Be Prepared for Trouble!

Safety TrianglesIt's easy to become complacent. I remember putting chains on my father's tow truck and plowing snow with the front bumper at 30 mph to go and drag a hapless motorist back onto the highway. I also remember my time in northern BC where one didn't leave the driveway without a shovel, tow rope, extra winter clothing, tools and a collection of small spare parts at this time of year.

So, how am I doing today here on Vancouver Island? Two weeks ago my normal 20 minute commute turned into a 2 hour journey that ended 25 meters short of my driveway in about 25 cm of snow. Would I have made it all the way if I had winter tires on my truck instead of all season tires with a blocky tread? Maybe, but I'll bet that if I had a set of chains the trip would have been one hour or less instead of 2 and I would not have had to rely on the push of two neighbours. Mental note to self, research and buy a good set of chains after the stores recover from the panic buying of last week.

Yes, I still carry booster cables, a first aid kit, tools, spares, flares, triangles, blanket, cell phone, ham radio and I had a shovel with me, but I didn't have a tow rope nor those chains that I might only use once a year if I'm unlucky. I also stopped carrying candles when I left the north.

Sadly, this left me unable to look after myself that day. It may also have left me unable to provide help for others. Having had that expected of me for 25 years leaves me feeling kind of foolish now. I know that I can't expect "the government" to provide everything but as I said, it easy to become complacent. Time to smarten up and like the Scout I once was, be prepared!

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Comments

Submitted by E-Mail

As former traveling commercial traveler from Saskatchewan for 22 years my employer always reminded their traveling staff the emergency supplies to carry in the car for winter driving. We did not have cell phones in those days. In Saskatchewan black ice was not as prevalent as it happens in BC. However many of the city streets at intersections were often the equivalent as black ice. In slippery braking conditions I always slipped the transmission in neutral before applying the brakes. I found you have much better control and seems to prevent a lot of the vehicle from sliding sideways etc. What is your opinion on this as with the recent street conditions we have had it still works for me? I have found you have better control of the vehicle, the braking distance is shortened.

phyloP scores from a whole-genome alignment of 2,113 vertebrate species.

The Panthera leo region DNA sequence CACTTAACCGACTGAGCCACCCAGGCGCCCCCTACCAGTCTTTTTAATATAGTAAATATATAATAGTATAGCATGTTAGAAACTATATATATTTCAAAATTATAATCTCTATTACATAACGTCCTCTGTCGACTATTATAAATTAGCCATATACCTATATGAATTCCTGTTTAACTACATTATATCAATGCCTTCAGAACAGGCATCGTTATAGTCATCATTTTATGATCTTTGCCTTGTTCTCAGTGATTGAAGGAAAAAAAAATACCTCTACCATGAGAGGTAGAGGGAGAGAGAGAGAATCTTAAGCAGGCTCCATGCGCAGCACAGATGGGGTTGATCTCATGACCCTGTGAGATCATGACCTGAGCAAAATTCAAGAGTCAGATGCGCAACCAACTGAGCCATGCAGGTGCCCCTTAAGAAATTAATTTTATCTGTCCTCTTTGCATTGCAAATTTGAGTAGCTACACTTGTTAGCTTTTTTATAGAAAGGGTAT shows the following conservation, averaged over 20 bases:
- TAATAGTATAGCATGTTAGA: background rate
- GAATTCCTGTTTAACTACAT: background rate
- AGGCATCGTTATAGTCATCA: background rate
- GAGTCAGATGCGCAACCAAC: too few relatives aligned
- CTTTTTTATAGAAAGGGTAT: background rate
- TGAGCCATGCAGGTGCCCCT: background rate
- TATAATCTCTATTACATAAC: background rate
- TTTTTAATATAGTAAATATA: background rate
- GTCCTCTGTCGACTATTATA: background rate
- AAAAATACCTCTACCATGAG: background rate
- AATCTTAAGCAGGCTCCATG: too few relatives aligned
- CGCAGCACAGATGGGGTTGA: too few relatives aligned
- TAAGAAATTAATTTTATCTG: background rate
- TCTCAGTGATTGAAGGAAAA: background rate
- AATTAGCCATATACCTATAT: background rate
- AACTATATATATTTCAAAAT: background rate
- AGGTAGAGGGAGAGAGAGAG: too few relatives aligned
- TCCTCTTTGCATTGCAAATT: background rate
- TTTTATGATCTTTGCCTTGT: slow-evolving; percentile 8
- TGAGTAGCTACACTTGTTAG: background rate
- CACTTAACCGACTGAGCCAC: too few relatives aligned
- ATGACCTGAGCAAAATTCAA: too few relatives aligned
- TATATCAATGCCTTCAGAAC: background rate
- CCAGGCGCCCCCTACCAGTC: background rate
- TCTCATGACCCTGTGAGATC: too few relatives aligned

Coasting in Neutral

I have had many drivers tell me this over the years, particularly when an automatic transmission is involved. There is only one prohibition involved that I can think of in the Motor Vehicle Act:

Coasting down grade

197 When traveling down grade a driver must not coast with the gears of the vehicle in neutral or the clutch disengaged.

I think that this was designed to prevent a runaway vehicle in the event that the driver could not get the vehicle back into gear.

Submitted by E-Mail

Years (many) ago I was on the road for the Manitoba Telephone System & carried some of the items you mention in order to be prepared in case of being stuck over night in the cold. That was a long time before the modern communications were available. I must say your list is far more comprehensive than I had thought of long ago.

Submitted by E-Mail

One other suggestion, instead of a tow rope I always used to (sorry, past tense) a come along with a couple of nylon slings. The come along could be used around a tree or other inanimate object and could be used for pulling a vehicle out of distress much like a winch but easily powered by arms. It helped me out a few times.

Submitted by E-mail

FYI, some tips that we have developed or adopted over the years. I suggest that all motorists consider carrying a small axe as part of their winter equipment. If stuck, obviously used to make a fire if wanted or necessary. It can also be used as a hammer or used to chip away compact/ice to make clearance for a jack under an axle to change a tire. And, etc. We carry squirt bottles (i.e. Windex dispensers) filled with windshield washer fluid. The winter variety is rated for -40C or so and is ideal for cleaning head/tail lamps (including while enroute), washing and de-icing windshields especially around the perimeter where wipers do not go, de-icing wiper blades, etc. Candles. Prepared candle kits are not easy to come by so I make my own. I use a 250 gm coffee can, fill with candles and put a couple of books of paper matches inside plastic sandwich wrappers in the can on top of the candles. I find that many non-smokers do not have matches on board and some new vehicles are no longer fitted with cigarette lighters. Candles can be obtained from many sources rather inexpensively. I find most of mine at yard sales, usually for next to nothing. Longer candles can be cut off so that they are part of an inch short of the length of the can so the lid can fit easily back on. Carry in the passenger compartment if possible. Many people I have spoken to do not realize newer vehicles are fitted with a fuel shut-off valve and even a moderate impact with a snow bank that does not damage the vehicle, can trip this fuel valve. No fuel, no motor operation and hence, no heat! And frequently it needs a mechanic's attention to get this valve re-opened. On our rural roads those candles might just save the day if an hour or so passes before another motorist happens by when it is sub-zero outside.

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